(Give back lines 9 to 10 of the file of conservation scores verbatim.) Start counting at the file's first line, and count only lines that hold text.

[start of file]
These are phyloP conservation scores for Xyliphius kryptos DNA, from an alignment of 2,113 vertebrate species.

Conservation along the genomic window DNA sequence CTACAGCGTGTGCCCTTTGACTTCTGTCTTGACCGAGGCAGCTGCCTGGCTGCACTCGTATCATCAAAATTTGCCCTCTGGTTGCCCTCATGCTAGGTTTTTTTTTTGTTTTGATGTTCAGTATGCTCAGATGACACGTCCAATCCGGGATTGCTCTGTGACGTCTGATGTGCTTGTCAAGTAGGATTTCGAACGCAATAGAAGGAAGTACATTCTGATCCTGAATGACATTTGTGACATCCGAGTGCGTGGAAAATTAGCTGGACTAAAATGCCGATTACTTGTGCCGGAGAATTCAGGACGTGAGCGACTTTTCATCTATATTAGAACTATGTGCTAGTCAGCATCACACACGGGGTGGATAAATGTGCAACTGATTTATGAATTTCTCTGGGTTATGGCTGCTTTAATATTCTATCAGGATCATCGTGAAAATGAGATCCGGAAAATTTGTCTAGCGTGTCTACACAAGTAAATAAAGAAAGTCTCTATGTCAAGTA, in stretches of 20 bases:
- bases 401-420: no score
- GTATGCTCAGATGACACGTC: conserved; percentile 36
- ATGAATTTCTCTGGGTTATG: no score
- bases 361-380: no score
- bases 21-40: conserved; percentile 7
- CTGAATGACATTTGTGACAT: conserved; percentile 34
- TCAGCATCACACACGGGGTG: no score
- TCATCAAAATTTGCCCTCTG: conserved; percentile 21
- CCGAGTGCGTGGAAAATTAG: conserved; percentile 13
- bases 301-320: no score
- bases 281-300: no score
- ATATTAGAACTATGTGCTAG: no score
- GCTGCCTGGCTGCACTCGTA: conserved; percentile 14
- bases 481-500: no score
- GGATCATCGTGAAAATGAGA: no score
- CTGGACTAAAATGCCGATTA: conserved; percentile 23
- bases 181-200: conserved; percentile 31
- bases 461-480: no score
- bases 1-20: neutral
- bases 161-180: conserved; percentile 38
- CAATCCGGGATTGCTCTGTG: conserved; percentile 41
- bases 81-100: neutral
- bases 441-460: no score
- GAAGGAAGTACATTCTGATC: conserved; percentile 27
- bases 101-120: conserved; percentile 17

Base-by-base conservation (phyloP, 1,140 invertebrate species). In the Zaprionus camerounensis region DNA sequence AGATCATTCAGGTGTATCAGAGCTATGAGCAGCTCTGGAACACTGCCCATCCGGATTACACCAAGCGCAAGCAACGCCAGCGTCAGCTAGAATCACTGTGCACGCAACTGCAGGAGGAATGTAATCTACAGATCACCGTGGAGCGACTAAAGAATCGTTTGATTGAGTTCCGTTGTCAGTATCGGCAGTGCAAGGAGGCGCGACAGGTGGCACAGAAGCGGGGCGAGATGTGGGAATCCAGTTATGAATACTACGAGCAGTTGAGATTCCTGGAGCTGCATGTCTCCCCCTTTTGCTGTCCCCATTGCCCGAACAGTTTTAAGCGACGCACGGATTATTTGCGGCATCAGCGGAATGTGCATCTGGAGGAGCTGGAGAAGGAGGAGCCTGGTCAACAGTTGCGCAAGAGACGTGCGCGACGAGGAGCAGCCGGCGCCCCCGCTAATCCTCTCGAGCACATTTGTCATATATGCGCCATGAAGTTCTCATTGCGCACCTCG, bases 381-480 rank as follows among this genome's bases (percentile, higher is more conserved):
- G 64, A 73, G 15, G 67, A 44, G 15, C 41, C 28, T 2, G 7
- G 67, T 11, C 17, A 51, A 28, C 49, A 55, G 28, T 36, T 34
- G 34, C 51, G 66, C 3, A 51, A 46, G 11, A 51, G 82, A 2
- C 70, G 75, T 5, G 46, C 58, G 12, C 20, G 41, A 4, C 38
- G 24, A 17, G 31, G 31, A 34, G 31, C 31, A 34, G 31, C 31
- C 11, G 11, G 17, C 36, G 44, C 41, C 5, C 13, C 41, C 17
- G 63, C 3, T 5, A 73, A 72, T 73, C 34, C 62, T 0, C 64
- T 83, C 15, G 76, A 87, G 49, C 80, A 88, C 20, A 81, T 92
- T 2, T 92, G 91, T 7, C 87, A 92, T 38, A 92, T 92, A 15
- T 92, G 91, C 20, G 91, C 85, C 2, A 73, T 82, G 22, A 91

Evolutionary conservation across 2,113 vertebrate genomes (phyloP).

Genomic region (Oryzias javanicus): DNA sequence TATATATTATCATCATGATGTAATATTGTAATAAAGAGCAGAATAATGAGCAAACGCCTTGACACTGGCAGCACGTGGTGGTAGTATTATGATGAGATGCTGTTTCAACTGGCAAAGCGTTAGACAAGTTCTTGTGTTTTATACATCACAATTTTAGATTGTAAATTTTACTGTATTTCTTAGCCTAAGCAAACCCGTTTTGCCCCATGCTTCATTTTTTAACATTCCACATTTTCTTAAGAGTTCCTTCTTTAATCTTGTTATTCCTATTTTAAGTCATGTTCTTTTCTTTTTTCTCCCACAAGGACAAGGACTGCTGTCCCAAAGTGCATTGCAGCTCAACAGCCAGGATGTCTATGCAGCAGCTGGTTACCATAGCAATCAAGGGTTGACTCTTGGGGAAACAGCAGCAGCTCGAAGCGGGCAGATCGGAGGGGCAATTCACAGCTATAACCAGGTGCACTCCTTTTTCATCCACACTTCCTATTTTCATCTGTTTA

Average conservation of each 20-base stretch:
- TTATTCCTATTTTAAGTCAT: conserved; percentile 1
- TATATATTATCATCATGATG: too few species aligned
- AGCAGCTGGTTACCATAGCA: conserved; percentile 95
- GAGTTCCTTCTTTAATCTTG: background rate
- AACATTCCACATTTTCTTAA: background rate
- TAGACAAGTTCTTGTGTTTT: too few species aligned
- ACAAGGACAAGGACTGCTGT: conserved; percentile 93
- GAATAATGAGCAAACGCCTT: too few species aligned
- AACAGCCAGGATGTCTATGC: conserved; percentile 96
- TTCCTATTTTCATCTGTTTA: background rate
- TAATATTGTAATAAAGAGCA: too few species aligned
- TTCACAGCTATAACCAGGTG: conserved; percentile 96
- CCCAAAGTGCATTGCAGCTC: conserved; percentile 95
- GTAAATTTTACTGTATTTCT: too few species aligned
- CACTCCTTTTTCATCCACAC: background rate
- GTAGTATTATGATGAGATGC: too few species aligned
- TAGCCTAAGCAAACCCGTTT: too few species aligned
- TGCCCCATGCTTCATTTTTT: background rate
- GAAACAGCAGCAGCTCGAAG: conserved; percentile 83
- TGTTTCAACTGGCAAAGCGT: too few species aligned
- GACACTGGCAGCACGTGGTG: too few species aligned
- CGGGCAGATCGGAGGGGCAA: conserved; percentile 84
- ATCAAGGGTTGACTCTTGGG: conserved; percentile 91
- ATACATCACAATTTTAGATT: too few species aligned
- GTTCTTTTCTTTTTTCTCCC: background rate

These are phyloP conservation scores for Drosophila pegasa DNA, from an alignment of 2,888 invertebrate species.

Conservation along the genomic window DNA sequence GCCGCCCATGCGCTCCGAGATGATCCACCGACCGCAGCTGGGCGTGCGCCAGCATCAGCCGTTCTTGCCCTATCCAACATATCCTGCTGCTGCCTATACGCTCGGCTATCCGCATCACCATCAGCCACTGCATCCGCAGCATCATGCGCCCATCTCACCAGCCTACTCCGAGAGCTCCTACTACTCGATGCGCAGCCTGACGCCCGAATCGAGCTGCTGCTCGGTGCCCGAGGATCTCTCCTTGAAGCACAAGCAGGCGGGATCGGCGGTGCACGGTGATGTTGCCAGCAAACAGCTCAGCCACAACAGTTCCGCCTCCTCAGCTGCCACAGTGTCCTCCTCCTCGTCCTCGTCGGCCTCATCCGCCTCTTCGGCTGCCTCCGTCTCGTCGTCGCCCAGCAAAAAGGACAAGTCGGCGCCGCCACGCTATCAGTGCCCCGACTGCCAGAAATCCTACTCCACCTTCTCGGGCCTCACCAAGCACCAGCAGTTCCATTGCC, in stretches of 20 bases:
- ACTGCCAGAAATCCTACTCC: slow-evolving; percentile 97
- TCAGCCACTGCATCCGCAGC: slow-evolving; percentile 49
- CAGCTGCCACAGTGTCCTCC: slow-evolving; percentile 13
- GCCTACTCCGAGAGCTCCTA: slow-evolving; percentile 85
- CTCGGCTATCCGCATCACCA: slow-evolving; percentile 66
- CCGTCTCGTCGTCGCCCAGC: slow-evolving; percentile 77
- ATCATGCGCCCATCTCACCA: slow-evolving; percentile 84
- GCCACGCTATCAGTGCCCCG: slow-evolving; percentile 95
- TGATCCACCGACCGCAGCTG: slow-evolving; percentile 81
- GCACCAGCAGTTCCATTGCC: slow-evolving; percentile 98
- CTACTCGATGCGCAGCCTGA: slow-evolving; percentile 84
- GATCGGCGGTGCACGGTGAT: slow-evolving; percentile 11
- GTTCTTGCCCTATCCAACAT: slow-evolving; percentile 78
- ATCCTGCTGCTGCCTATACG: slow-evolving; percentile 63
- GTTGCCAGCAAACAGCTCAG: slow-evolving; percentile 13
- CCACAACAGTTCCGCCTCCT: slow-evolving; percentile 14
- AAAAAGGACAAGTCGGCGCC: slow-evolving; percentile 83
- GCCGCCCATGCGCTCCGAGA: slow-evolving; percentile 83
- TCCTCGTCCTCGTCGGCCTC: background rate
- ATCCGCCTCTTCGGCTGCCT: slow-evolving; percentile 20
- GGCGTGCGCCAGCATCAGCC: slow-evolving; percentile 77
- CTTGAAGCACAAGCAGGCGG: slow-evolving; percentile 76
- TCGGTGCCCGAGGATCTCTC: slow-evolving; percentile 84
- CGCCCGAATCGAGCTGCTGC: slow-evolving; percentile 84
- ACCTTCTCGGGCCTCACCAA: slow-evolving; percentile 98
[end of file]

- TCAGCATCACACACGGGGTG: no score
- TCATCAAAATTTGCCCTCTG: conserved; percentile 21